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Breakfast puts Hodge in spotlight

Profile image for By Britney Tabor / Staff Writer
By Britney Tabor / Staff Writer

Crew focuses on school for nationwide campaign

Denton’s Hodge Elementary School is among two schools being featured in Kellogg Co.’s national public service campaign next spring to stress the importance of eating breakfast.

Last week, representatives with the food company and a camera crew traveled to Denton for a video shoot at the school. They interviewed students, parents and school personnel on the importance of starting the day off with breakfast, and they shot footage of the school’s breakfast program on Monday and Tuesday.

The interviews will be used as part of the company’s “Great Starts” public service announcements, part of Kellogg’s “Share Your Breakfast” campaign, which will start running online during National Breakfast Week in March. Cypress Elementary School in Kissimmee, Fla., will also be featured in the PSAs.

One in five children goes without breakfast every day, said Andrew Simmon, customer marketing associate director for Kellogg’s Food Away From Home. “Share Your Breakfast” is a partnership with Action for Healthy Kids to donate 1 million breakfasts to children in need over the next year by helping schools create or enhance campus breakfast programs.

Simmon said the crew at Hodge attempted to capture images of children eating breakfast, the adults helping them, and stories of how breakfast has helped students.

“It really helps kids focus on school and being ready for school for the day,” he said. “So one of the things that we’re trying to find out is have parents seen that, have teachers seen that and then just asking kids questions like, ‘Do you like breakfast?’

“We really wanted to get some candid shots today with the kids eating breakfast and really interacting with the food but also interacting with their classmates and having fun at breakfast.”

Hodge school nurse Sam Teel had set a goal to reduce by 40 percent the number of children he saw each morning who had headaches, were fatigued or hungry or had stomachaches from skipping breakfast.

In the last few years, Hodge Elementary has received grants from both Kellogg’s and Action for Healthy Kids to support breakfast initiatives at the school. Over that time, the number of students visiting his office for not eating breakfast has dropped by more than 60 percent, he said.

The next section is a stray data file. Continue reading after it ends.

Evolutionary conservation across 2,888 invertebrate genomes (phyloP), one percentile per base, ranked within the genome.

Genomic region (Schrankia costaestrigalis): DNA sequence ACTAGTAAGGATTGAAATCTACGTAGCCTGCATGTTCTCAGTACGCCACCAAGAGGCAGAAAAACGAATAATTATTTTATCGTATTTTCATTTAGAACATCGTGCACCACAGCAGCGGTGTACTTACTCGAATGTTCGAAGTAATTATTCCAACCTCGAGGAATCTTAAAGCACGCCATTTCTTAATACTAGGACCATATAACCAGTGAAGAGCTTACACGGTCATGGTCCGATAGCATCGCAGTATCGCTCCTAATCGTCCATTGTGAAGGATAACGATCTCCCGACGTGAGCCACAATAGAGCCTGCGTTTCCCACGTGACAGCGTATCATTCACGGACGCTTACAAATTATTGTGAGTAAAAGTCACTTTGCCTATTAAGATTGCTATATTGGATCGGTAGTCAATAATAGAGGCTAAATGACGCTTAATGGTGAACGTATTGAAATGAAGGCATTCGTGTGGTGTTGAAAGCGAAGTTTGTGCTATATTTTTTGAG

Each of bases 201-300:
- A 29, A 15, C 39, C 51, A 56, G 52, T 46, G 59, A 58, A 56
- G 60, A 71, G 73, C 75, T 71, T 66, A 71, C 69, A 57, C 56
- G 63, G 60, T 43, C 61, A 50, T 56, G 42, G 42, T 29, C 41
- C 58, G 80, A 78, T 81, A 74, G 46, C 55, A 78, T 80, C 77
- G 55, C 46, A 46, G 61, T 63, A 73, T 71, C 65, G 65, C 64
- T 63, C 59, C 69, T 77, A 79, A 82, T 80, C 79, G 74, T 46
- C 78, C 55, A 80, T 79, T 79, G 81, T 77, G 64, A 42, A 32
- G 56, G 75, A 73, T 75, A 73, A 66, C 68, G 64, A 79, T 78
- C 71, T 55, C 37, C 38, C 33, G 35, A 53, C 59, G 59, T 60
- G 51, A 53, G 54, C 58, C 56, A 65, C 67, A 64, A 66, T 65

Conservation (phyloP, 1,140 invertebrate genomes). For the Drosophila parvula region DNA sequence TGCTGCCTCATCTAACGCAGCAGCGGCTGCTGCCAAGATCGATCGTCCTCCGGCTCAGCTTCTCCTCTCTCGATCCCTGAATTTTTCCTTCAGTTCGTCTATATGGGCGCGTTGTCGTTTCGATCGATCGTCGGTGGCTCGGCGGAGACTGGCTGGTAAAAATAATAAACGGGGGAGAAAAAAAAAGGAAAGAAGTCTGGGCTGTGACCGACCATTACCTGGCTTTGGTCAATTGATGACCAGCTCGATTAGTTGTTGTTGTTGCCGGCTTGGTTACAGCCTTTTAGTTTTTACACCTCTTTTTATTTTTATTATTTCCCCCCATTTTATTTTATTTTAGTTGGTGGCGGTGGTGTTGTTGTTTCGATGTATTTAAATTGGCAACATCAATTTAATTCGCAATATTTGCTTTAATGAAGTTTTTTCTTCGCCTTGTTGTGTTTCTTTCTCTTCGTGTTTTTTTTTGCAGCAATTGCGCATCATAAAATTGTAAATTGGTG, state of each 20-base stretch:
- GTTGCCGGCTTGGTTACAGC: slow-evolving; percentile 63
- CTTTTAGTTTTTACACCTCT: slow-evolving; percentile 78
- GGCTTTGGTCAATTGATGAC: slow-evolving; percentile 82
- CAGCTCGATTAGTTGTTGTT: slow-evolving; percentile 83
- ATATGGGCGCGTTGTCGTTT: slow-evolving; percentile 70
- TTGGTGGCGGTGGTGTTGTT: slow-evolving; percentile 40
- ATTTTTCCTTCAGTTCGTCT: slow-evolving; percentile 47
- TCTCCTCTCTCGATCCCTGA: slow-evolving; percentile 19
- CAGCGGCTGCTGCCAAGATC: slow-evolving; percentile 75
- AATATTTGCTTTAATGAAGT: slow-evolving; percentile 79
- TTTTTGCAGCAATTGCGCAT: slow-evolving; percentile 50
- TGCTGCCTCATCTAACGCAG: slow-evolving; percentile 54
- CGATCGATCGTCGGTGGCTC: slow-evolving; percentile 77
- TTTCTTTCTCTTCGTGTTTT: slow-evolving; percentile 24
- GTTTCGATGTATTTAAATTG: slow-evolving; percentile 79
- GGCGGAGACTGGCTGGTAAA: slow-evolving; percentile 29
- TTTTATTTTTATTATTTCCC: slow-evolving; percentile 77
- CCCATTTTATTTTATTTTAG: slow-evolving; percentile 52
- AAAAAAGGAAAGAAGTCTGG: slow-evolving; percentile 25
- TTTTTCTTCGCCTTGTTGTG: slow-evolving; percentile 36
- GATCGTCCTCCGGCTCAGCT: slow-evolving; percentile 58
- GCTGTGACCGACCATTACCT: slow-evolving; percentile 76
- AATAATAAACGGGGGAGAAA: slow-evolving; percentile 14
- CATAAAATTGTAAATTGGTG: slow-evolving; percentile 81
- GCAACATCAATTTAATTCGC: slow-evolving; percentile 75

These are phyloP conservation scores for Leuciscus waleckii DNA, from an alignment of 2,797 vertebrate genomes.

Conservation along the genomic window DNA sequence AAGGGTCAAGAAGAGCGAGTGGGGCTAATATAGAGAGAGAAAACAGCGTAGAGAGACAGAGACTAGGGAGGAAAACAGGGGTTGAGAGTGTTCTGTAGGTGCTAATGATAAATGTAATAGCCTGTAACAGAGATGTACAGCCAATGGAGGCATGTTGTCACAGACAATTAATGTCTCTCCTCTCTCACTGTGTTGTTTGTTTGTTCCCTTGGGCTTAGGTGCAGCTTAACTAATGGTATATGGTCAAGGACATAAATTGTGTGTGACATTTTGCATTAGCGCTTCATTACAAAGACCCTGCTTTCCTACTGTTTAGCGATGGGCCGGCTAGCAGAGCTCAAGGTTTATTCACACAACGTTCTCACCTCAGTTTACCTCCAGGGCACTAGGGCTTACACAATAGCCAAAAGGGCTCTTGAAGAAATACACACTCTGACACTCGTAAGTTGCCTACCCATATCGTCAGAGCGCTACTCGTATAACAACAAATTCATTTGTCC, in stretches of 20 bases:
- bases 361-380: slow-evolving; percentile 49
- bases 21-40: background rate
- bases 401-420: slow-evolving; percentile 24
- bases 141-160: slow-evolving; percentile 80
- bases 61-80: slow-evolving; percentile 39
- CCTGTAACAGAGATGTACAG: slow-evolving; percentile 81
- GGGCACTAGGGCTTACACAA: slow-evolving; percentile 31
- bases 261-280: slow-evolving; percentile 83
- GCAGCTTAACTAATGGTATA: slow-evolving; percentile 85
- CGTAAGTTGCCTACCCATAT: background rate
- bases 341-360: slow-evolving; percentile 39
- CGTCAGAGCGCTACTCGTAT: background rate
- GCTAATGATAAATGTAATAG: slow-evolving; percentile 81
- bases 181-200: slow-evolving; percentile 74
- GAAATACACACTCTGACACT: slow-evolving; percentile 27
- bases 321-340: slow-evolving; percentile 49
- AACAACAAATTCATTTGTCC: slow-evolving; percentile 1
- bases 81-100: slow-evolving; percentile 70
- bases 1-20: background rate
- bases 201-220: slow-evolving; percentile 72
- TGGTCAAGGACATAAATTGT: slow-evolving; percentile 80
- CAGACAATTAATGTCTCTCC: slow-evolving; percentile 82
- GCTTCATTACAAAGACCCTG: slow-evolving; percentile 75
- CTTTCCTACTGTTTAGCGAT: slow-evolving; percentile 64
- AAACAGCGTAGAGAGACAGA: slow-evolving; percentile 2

When the last school year started, 160 children were eating breakfast at school, he said. By the end of the year, more than 300 were having breakfast at school. The number continues to grow and is now at about 350, he said.

Teel said he was contacted by a Kellogg’s representative about a month ago about participating in the public service campaign. He said it’s exciting to see breakfast become more important to Hodge students, as well as to get publicity for those efforts.

At first glance Monday morning, a trip to the Hodge cafeteria looked like any other day, with students sitting at tables and grabbing breakfast before the school day started. What stood out on this day was a camera crew. The crew filmed students during the meal and asked whether they enjoy breakfast and if it affects their overall day.

Student Talitha Moore and her sister were interviewed Monday about breakfast.

“It helps me concentrate more,” the fifth-grader said.

Having a camera crew on campus was exciting, she said. “I’ve always wanted to be interviewed,” Talitha said.

Joyce Renteria was among the parents interviewed Monday. She credits breakfast for the improvement in her son’s grades. For a period during the first six weeks of school, her son went without breakfast, and she noticed a difference. He wasn’t feeling well, and his grades dropped, she said.

“He wasn’t a big breakfast eater, so of course by 10:30, 11 o’clock if he didn’t have a snack from his classroom, his teacher would mention to me that ‘he said he didn’t feel good. Joyce, he looks white like he’s flushed,’ … and I was really scared,” Renteria said. “I thought something was wrong.

“So I thought, ‘OK, we’re going to start eating breakfast and see what will happen to you,’ and he does feel better now.”

Rosa Maria Cadena, whose three boys attend Hodge, said she too has seen a difference in her sons since they began participating in the school’s breakfast program this year.

They’re more cognizant of nutritional labels and the amount of sugar in food, and they’re willing to try new foods, including vegetables. Eating breakfast in the morning has led to a 17-pound weight loss for one son and a 6-pound weight loss for another, she said.

“My boys before, they would take cookies,” Cadena said. “They would eat cookies for breakfast, soda, everything. Since they started this, the first time they started eating breakfast, it was funny. My sons … they were like, ‘You mean I have to eat this? That’s not even going to fill me up,’ and you know I’m like, ‘Yeah, baby, it’s good.’ They tried it and at first they didn’t really like it, but then they got the taste of it. … They came more frequently, they liked it.”

Her eldest son, Romario, a fifth-grader, said he now has more energy throughout the school day. Cadena said eating breakfast has also improved her sons’ behavior.

“Before, they would be so unconfident about themselves,” she said. “Now I see that they have a positive attitude. They get up to come to school and they say, ‘I can do it. I can do it.’

“They’re just more active now. Before, you couldn’t get them to run or play in a football game or anything. Now they get up and they’re in there. They’re enjoying their fun time.”

BRITNEY TABOR can be reached at 940-566-6876. Her e-mail address is